LISBON — A stretch of Route 196 in Lisbon village needs a facelift, and town officials plan to make it brighter and safer for pedestrians.

Last summer, the town was awarded a $300,000 Community Development Block Grant, which will allow it to rework pedestrian crossings to sync up with traffic lights, overhaul sidewalks and upgrade streetlights along Mill Street. The work centers around where Route 196 meets Village Street and extends out from there.

Many of the sidewalks along Route 196 have broken or missing brickwork, and are fractured in spots where there’s pavement. Sidewalk and curb replacements alone could cost close to $150,000.

Walter Morse and Lori Campbell opened Walt’s Place at 13 Village St. in April. The business has arcade games, pool tables, and sells refreshments. Campbell said she hopes the improvements would benefit Walt’s, and would welcome repairs to the sidewalk in front of the business.

“We have a lot that live in the area that walk instead of drive,” said Campbell. “Sidewalks by our business are very uneven and breaking apart.”

The intersection of Route 196 and Village Street is one of the first views greeting motorists coming into town from Lewiston. On average, the Maine Department of Transportation traffic counts tracked about 11,800 daily vehicles passing through.

“We hope people coming into the area will see that there’s investment in that area,” said Lisbon Economic and Community Development Director Tracey Steuber. “Maybe they’ll consider a business in Lisbon.”

Lisbon has plans laid out for a $300,000 grant to improve sidewalks in the village area. (Chris Quattrucci / The Times Record)

The town council unanimously approved seeking bids for the work at a meeting Tuesday.

“We were very fortunate we have $300,000 for our sidewalk project,” said Steuber. “What we’re going to do is take components so it gets us down to our price range of what we can do.”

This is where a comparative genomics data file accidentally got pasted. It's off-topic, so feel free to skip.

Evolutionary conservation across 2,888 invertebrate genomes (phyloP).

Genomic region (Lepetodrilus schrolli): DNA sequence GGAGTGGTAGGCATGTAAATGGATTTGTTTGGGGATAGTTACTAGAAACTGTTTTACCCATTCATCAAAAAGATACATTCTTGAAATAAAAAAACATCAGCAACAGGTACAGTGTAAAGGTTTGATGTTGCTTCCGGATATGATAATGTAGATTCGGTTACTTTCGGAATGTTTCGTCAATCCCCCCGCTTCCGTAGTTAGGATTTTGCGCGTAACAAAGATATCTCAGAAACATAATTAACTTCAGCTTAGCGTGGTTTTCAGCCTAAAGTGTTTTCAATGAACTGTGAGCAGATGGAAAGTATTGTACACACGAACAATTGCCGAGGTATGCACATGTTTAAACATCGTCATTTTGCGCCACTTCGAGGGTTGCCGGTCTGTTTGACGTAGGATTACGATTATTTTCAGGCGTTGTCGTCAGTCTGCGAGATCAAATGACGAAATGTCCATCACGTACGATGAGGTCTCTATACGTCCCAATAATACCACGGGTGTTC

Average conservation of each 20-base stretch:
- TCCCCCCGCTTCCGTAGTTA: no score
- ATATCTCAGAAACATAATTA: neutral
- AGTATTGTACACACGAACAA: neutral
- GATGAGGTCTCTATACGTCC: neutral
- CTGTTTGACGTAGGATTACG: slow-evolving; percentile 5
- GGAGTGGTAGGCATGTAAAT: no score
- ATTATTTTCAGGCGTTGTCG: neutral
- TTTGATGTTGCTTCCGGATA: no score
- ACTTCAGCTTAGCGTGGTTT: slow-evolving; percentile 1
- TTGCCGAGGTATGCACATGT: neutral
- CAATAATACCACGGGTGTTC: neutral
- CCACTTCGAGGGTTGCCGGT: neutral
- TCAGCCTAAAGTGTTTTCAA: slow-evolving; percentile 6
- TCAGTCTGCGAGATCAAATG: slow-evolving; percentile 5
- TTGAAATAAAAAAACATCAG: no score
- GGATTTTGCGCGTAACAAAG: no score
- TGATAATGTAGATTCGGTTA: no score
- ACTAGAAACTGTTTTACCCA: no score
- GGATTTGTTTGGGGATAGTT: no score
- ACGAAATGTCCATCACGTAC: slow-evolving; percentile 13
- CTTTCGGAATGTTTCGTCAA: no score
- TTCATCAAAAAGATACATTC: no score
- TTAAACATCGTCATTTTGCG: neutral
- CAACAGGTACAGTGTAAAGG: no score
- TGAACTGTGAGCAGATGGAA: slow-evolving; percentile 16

Included in the initial phase are two new bus shelters along Route 196. The plan also lists 18 new poles for street lights, new traffic lights, and a detectable warning plates for crossings. The estimated cost for the first phase is $414,000, while long term plans would cost $633,250. Steuber isn’t concerned about those numbers yet.

“I asked the engineer to go all out because this puts us in a really good position when we want more money,”  she said. “When we’re about to go after another downtown grant, I’ve got everything ready to just submit it to do the next phase of that project.”

Steuber said the town’s success obtaining grants means they will have to wait until 2020 to apply for another Community Development Block Grant, but she has set her sights to facade improvements. It’s possible money may be available to help businesses, who town officials hope will benefit from these improvements.

“One of the good things about this is we’re moving forward with village street improvements,” said Town Councilor Fern Larochelle. “If (Steuber) has the money there she can encourage the businesses in that area to kind of do things at the same time to go along with the project. It would allow businesses to improve and get a good deal on it.”

Steuber pointed to the work that has been done on Main Street and in the Lisbon Falls part of town. The town completed sidewalk improvements along Union Street and Route 196 this past year. In that time, Flux restaurant filled the vacancy on Main Street and Rusty’s Lantern opened along Route 196.

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